by Tommy H. Thomason

Wednesday, June 2, 2021

Douglas A2D Skyshark

 Clear Prop is now shipping its 1/72 scale XA2D Skyshark kit.

Although I haven't done more than look at what's in the box, my impression is that this is a first class production, including the box. For illustrations, go to Clear Prop's website:

Also see the Hyperscale review here:

There were two XA2Ds, BuNo 122988 and 989; six A2Ds were completed and flown of the initial production order of 10. Both XA2Ds were originally painted blue but the second one was subsequently stripped of paint before its first flight. All the production A2Ds were painted blue.

While this kit provides parts and decals for the two XA2Ds, my understanding is that all the parts needed for a production A2D are included except for the very different canopy. The XA2D canopy had flat sides and top like the F4D Skyray whereas the production canopy was rounded.

The XA2D sliding canopy was also large and mounted on top of the fuselage; the sliding portion of the A2D canopy was smaller and mounted on a large fixed fairing that was on top of the fuselage.

There were variations in the exhaust fairings on the sides of the fuselage in part to resolve heating problems on the aft fuselage. Flight test began with a simple oval opening in the side of a fuselage but at least two increasing larger fairings were evaluated on the first XA2D.

Interestingly, when flight test finally resumed with XA2D BuNo 122989, the exhaust was once again a simple oval with no fairing.

And at least the first two production A2Ds also had no fairing initially. However,  one was subsequently added to the first production A2D and appears to have been the final configuration.

Steve Ginter's A2D Monograph (Naval Fighters Number Forty-Three) is an excellent reference. Unfortunately, Steve no longer has any in his inventory. It is still available from Amazon but buyer beware that it might be a relatively low-quality print-on-demand version.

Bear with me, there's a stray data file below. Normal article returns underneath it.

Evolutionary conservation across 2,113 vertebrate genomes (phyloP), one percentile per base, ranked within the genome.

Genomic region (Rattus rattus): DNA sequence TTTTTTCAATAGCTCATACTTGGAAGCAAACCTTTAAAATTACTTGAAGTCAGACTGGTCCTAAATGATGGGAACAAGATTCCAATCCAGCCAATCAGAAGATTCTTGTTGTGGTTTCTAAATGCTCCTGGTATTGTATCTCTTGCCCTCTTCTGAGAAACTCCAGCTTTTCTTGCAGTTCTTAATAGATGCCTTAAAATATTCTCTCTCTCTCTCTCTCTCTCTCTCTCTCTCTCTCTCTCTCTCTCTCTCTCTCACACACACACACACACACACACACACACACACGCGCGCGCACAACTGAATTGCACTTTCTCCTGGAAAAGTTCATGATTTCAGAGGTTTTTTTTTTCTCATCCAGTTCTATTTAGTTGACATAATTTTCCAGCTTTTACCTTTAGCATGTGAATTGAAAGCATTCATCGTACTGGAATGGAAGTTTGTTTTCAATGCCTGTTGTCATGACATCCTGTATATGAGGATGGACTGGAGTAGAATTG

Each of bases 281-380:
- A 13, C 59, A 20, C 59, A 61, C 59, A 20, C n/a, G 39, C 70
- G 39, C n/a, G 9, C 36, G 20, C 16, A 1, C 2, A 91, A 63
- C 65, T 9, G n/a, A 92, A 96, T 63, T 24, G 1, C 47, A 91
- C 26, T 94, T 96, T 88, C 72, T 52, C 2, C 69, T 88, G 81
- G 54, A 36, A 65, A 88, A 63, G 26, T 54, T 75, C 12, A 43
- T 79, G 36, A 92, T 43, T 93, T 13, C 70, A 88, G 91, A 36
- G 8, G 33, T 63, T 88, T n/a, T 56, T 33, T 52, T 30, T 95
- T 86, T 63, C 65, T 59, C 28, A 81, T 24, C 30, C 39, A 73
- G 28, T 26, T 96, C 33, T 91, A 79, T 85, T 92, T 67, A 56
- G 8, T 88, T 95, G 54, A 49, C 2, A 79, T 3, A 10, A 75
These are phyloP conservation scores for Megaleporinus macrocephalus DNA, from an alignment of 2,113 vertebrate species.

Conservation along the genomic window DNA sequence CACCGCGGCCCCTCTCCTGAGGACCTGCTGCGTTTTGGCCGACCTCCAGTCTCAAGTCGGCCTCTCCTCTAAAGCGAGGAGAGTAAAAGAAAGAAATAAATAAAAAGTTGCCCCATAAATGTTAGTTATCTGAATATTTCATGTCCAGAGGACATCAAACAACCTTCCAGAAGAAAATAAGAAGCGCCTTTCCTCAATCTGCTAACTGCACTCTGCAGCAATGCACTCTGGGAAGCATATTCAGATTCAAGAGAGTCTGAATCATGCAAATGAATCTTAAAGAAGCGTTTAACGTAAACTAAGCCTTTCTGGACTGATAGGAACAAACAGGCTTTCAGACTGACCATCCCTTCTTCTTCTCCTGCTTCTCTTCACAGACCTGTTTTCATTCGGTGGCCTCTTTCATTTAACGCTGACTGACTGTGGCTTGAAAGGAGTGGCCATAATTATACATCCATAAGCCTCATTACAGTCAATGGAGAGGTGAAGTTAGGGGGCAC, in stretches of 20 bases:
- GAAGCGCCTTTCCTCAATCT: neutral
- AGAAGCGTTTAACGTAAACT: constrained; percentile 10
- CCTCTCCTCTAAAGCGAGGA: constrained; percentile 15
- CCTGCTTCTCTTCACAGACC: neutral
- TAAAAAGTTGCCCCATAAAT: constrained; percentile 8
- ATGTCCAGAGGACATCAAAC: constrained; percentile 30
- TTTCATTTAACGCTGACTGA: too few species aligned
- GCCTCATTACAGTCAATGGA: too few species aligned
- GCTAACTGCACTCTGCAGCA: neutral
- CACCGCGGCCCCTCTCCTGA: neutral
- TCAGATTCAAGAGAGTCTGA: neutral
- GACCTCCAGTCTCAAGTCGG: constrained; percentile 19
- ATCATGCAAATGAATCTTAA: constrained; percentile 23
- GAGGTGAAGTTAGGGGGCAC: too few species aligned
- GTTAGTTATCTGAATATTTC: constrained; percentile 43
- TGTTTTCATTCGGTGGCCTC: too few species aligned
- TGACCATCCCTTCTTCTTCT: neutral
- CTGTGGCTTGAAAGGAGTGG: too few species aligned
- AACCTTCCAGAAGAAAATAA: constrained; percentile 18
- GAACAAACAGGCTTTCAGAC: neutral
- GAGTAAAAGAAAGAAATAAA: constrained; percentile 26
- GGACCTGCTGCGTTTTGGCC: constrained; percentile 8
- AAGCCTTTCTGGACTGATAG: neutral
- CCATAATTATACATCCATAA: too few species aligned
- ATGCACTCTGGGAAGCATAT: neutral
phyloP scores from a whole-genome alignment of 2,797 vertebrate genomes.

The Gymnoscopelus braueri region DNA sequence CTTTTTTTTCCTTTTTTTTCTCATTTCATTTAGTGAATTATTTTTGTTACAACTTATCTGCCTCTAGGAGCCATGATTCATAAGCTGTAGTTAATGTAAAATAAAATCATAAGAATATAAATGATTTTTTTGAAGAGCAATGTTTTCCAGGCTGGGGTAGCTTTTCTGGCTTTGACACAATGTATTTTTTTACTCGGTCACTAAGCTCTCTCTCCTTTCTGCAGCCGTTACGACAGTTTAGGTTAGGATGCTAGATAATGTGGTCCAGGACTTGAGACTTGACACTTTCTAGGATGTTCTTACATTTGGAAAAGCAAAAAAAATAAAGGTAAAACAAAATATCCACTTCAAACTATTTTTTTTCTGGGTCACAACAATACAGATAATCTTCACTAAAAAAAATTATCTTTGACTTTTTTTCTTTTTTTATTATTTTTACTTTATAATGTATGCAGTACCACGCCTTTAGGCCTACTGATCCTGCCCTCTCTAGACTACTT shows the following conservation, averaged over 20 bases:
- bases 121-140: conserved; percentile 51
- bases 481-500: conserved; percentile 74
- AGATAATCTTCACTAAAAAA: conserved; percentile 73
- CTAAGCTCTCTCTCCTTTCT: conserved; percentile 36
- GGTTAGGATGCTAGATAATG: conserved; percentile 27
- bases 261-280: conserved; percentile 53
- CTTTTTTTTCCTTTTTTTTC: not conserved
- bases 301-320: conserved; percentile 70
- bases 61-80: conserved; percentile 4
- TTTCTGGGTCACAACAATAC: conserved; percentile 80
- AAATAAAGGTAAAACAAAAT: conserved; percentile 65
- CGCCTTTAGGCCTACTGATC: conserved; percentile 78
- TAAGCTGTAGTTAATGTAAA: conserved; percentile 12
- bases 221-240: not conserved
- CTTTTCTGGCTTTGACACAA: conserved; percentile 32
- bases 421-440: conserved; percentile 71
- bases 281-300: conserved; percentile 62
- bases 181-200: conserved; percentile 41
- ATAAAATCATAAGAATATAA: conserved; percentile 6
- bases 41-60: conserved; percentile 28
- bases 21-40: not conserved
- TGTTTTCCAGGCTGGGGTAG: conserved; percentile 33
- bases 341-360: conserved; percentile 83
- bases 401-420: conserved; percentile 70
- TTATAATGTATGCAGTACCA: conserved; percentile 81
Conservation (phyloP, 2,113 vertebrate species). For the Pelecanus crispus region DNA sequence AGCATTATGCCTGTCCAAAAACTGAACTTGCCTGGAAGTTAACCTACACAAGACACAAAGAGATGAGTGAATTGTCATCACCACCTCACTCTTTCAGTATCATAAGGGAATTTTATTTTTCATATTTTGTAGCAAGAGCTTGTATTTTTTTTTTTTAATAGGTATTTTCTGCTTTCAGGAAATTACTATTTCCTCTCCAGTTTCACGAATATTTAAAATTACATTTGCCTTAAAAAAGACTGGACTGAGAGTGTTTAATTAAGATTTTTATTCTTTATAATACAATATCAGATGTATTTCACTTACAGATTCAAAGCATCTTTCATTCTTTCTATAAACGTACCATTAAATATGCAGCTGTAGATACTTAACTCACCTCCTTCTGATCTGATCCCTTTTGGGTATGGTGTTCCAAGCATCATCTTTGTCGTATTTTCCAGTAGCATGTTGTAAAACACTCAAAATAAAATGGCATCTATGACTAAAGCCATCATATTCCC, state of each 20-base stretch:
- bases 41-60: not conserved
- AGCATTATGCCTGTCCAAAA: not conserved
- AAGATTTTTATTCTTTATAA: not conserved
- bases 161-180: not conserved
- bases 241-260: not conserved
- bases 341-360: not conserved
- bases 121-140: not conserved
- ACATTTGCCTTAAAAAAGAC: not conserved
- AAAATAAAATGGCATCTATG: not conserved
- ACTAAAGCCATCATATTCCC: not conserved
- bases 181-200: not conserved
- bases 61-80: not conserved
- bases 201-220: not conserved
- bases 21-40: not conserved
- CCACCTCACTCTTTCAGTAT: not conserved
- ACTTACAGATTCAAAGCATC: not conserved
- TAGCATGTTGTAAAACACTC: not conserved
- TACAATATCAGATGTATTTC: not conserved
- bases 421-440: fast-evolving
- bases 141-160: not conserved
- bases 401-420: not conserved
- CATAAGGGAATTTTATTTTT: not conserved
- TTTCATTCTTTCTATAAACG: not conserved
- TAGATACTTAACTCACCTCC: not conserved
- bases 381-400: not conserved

1. I am awaiting Clear Props release of the 1/48 pre production version. I have Ginter's book on the Skyshark. It came in the Dynavector A2D kit's box I bought at a swap meet. Not a very thick book but packed with good photos and info.

  2. Jusr heard from them tonight. Next year for the pre production version.

  3. I have a fascination with the Skyshark, that's why I've bought two of them so as to build both prototypes. The only flaw, imho, is that Clearprop, having provided the early exhaust fairing, should have provided also the early, short fin. As it it, Bu No. 122988 can only be built in its late configuration, making the addition of the exhaust fairing...well, pretty much moot! One thing that Gintner's book doesn't clarify is if Bu. No. 122989 was fitted with the same type of seat as 122988 or if it received, the production seat instead - both are in the kit. Can you cast some light, Tommy?

    1. Good question. I'm pretty sure that 122989 always had the ejection seat. It appears that 122988 had the bucket seat early on—there are pictures of its cockpit with no pre-ejection lever—but it appears to have flown with an ejection seat even when it had the short tail based on inflight pictures that may show ejection handles protruding from the headrest.

      The problem with determining when 122988 got an ejection seat is that there are no early exterior photos of it I've seen in which the headrest configuration is discernible. The A2D was to be equipped with an ejection seat as of the 1947 mock up review but the bucket seat might have been installed until the ejection seat was qualified. A2D flight test was delayed by difficulties with the T40 engine so the bucket seat could have been replaced even before its first flight. Then, after three short flight in late May and early June 1950, the A2D was grounded for lack of a flight-worthy engine until October, plenty of time for a seat to be installed. It was subsequently laid up to receive the taller vertical fin.

      In any event, I think we can be all but certain that both XA2Ds that had the tall vertical fin have an ejection seat.

      One of the reviews I read suggested that the Clear Prop resin ejection seat was easily modified to fit in the cockpit by sawing off part of the bottom of it.